USA

Review: 'Ramy's' second season pulls off a miracle: It's even better than the first

Questions about faith and purpose abound when Hulu’s Muslim American millennial comedy “Ramy” returns Friday with a new season and Mahershala Ali as a spiritual guide.

The stakes are high for Season 2 of the series, which is written, cocreated and executive produced by star Ramy Youssef, a 29-year-old comedian who won a Golden Globe in January for his performance in the freshman season of his breakthrough comedy. It was TV’s first Arab immigrant sitcom, tackling American life inside the Islamic Center and sex in cars with strangers with equal aplomb. Its success surprised just about everyone — including Youssef himself.

The new season, premiering Friday on Hulu, expands upon the comedic dexterity and unexpected depth of its predecessor, finding humor in places often used to inspire fear (the mosque) and tapping universal themes of hope and belonging in scenarios specific to Ramy’s small world. It is, miraculously, as good — if not better than — its predecessor.

As Season 2 begins, Ramy Hassan (Youssef) is mired in a deep depression. His Season 1 search for meaning was a bust. Now the New Jersey-based son of Egyptian immigrants is sleeping until midday, sustaining himself with junk food and porn and hasn’t spoken to his friends since returning from the motherland, where he sought spiritual guidance but ended up sleeping with his cousin instead.

Hiam Abbass, left, Ramy Youssef and Amr Waked in “Ramy.”

Hiam Abbass, left, Ramy Youssef and Amr Waked in “Ramy.”

(Craig Blankenhorn / Hulu)

“Dude, get out of bed,” advise his friends Ahmed (Dave Merheje), Mo (Mohammed Amer) and Stevie (Stephen Way). “You look like [crap] . You’re somehow fatter and thinner at the same time.” They’re worried about him, and he’s worried they’ve been talking about him with his mom and his imam. It’s enough to get him moving. His quest to be a better person guides him to a new Islamic Center, led by an inspiring Sufi imam: “He’s so fuego, dude,” says his white convert friend. “The Sheikh is radical. Like cool radical. Not radical, radical.”

Sheikh Ali is played by the eloquent and utterly convincing Ali, who adds gravity to the series while playing into the humor spun from Ramy’s various misadventures. He’s the discipline to Ramy’s impulse, the peace to Ramy’s conflict. They form an unlikely duo, playing off each other with brutally funny subtlety and undeniable warmth.

When the two first meet for a council session, Ramy explains there’s a hole inside him. “I tried to fill it with God, but I don’t know how,” he says. “I only ever think about me [and porn], and I hate it. ... I want you to be my teacher. I want to kill my ego.”

“How do I know I’m not just another one of your desires?” asks the Sheikh.

“I don’t want to have sex with you.”

“I did not think you did,” answers Ali, somehow with a straight face.

There are so many small moments in the new episodes that have big meaning, and garner big laughs, while the show continues to push boundaries. “Ramy” expands its commentary on faith, assimilation and coming of age in an American landscape that’s changing by the hour. Its fresh, entertaining perspective on religious radicalism, black Muslims, white converts and everything else once deemed a threat by “Homeland” is still a feat to behold. And it works on myriad levels: Season 2 is moving and profane. Stupid funny, then scary serious. Topical and evergreen. Hyperspecific with wide appeal.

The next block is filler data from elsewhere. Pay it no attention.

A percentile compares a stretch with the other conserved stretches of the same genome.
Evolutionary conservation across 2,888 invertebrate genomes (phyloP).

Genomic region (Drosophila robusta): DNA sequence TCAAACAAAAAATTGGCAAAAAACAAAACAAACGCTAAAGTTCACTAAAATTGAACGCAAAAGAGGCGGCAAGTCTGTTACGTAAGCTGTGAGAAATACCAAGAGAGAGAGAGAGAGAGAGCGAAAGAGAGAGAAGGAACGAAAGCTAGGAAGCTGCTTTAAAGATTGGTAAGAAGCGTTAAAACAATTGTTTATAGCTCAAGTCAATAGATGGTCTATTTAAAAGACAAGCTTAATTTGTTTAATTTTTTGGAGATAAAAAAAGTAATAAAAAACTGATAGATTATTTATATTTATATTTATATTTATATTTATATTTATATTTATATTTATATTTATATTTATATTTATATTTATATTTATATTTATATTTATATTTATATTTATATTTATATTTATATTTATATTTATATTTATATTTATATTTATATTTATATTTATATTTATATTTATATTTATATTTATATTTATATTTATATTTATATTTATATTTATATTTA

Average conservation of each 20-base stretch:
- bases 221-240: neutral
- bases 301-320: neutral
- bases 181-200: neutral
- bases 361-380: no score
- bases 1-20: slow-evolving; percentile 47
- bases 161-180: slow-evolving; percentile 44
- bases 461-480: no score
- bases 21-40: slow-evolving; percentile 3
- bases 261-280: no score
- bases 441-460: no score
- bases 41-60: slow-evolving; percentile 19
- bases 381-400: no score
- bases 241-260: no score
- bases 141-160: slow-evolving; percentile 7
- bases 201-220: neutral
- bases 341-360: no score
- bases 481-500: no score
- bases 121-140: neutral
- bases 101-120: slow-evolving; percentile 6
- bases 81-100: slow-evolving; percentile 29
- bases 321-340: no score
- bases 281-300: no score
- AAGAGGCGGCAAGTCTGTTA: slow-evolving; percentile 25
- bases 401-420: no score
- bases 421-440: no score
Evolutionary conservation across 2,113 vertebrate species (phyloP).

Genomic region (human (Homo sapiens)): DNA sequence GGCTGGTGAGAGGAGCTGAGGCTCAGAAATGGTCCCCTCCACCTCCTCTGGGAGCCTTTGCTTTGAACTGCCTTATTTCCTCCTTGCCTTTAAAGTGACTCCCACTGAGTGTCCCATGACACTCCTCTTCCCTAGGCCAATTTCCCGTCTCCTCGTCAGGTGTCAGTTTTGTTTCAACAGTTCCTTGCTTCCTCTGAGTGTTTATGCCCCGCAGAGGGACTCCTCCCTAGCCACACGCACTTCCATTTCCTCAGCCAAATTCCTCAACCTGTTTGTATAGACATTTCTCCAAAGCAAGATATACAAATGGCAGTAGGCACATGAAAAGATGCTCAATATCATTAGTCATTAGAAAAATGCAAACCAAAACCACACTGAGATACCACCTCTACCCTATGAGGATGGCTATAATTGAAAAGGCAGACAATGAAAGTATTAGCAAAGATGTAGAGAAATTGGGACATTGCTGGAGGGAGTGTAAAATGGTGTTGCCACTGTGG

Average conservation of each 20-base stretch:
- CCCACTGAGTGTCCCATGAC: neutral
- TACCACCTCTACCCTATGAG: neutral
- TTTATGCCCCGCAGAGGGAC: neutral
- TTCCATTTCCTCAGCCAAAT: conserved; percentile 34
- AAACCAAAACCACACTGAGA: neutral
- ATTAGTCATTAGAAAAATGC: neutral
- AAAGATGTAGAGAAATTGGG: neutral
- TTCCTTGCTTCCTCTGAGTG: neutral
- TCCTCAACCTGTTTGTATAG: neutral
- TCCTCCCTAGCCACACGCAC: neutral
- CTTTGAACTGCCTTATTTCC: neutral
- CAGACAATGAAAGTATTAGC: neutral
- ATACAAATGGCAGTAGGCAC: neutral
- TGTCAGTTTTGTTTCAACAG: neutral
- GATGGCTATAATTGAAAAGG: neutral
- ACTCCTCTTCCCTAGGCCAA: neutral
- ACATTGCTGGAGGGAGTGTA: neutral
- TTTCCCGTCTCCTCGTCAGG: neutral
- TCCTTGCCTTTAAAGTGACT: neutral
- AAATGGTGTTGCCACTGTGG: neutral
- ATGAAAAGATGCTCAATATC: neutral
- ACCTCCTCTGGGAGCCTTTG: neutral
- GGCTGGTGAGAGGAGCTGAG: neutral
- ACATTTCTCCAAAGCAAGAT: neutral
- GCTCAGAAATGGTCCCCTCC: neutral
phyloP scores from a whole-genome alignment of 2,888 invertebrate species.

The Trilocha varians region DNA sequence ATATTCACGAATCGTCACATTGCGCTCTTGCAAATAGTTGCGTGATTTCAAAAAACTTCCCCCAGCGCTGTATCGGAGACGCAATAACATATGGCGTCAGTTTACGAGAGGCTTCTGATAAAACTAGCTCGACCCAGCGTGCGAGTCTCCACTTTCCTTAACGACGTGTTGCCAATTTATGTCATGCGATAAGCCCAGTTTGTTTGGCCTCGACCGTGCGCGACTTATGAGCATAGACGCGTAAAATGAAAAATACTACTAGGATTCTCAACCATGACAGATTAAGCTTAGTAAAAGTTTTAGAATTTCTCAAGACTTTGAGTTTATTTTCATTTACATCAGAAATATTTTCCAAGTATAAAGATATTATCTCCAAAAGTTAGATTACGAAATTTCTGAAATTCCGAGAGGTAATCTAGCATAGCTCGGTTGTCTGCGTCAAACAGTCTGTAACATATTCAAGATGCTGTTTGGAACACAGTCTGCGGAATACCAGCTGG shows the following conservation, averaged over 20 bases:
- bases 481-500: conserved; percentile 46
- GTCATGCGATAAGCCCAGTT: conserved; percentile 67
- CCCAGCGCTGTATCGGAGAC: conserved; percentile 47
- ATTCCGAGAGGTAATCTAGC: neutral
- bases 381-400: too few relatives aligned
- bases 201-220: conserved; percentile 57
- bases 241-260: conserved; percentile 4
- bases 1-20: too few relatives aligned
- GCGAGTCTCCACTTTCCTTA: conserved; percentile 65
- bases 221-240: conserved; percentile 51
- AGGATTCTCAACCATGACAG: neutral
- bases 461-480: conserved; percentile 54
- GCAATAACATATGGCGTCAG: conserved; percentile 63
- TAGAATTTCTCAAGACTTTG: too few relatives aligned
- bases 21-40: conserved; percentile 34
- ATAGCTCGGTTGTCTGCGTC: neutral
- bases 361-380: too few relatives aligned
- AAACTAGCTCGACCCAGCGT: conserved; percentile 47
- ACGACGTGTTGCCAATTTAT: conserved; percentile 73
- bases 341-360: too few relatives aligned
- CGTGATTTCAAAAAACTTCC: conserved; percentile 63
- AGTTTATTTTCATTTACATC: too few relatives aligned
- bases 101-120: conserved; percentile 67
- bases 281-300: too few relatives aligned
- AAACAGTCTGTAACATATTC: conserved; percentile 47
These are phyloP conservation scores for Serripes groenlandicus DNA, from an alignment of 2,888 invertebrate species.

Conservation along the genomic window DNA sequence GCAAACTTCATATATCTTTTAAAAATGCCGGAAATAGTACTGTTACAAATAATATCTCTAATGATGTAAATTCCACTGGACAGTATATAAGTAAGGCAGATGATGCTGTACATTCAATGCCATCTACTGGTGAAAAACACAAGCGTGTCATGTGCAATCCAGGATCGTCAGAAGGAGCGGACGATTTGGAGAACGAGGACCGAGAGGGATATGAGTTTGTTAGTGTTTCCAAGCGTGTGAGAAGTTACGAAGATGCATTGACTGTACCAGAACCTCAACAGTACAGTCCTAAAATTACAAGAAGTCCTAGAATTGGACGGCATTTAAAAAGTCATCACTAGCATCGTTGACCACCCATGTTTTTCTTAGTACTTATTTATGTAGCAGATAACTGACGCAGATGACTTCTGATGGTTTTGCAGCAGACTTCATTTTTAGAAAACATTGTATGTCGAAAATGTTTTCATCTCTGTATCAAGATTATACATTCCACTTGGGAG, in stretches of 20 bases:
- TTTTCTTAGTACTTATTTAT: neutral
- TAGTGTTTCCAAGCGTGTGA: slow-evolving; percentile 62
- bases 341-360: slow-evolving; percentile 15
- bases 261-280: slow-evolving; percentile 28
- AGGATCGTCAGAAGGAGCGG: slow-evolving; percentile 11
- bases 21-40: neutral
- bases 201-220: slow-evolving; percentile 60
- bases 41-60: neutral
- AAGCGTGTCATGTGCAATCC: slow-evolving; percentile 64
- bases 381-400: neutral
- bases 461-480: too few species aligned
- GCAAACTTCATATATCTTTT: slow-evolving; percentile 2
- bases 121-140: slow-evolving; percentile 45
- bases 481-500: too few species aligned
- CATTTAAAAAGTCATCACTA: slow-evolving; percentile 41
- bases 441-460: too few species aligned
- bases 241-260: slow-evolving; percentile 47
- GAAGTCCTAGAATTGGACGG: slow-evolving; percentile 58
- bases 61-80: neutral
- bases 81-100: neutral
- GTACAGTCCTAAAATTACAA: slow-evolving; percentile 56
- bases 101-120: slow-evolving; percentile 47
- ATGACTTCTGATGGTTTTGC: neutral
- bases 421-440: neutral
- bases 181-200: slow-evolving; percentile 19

Laith Nakli as Uncle Naseem, left, with star Ramy Youssef in “Ramy.”

Laith Nakli as Uncle Naseem, left, with star Ramy Youssef in “Ramy.”

(Hulu)

The returning cast include Ramy’s endearing, sometimes clueless mother, Maysa (Hiam Abbass), no-nonsense father, Farouk (Amr Waked), sarcastic sister Dena (May Calamawy) and his bigoted, diamond-merchant Uncle Naseem (Laith Nakli). The family again is a big part of the story. They’re also given room and attention to grow and learn from Ramy’s mistakes as well as their own experiences.

The crass Uncle Naseem now wants to make Ramy “a small little partner” in his jewelry store since realizing how much the customers like his nephew. “It’s 2020,” he explains. “They don’t want a man like me anymore. Trump [messed] it up too much. He’s too much a man, you know? The people are afraid. They want a man like you. A man who feels a little bit like a woman but is still officially a man. Maybe transsexual, you know?”

And the family’s exasperation with Ramy’s spiritual journey is evident at the dinner table. When he uncharacteristically suggests they pray before they eat, his immigrant father — who was likely raised to pray before all meals — holds back a laugh.

But when Ramy then suggests talking about “stuff we’re thankful for,” Dad’s had enough.

“Stop,” demands Farouk, then offers an additional unifying suggestion. “Tomorrow will be a great episode of ‘Shark’s Tank.’ ” he says. “We’ll watch it together.”

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